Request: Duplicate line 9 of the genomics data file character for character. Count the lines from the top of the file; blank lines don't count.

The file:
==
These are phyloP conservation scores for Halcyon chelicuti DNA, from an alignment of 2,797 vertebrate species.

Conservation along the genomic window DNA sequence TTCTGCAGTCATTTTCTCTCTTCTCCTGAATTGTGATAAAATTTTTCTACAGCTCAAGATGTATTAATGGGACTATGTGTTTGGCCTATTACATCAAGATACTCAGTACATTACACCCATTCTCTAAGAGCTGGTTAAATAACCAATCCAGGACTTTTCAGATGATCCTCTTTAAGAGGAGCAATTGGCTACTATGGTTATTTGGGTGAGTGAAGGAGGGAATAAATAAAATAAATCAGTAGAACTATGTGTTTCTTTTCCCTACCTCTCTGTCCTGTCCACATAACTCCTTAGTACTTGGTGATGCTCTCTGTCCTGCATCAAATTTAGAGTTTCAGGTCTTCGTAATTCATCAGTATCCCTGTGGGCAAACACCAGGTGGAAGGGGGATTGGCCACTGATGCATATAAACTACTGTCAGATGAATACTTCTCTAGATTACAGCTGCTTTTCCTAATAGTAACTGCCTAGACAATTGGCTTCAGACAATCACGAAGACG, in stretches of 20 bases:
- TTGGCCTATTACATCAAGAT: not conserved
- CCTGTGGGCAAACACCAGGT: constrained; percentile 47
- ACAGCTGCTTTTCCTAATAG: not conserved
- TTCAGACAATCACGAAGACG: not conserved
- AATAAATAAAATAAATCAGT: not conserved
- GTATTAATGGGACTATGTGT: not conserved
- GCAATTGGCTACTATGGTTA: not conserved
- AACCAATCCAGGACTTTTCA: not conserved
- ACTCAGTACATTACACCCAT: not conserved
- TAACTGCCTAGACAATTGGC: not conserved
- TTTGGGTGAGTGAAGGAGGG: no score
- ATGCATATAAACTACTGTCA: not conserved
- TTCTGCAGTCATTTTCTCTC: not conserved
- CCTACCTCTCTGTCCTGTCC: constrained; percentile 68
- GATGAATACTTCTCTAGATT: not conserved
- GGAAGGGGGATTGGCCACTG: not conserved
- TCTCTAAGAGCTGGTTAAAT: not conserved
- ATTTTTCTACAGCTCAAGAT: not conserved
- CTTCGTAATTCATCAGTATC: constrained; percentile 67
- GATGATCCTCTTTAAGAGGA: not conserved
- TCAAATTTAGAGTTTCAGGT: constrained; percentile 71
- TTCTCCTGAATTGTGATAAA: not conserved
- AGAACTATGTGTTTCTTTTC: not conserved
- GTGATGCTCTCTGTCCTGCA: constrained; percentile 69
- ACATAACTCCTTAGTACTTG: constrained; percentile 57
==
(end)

- GCAATTGGCTACTATGGTTA: not conserved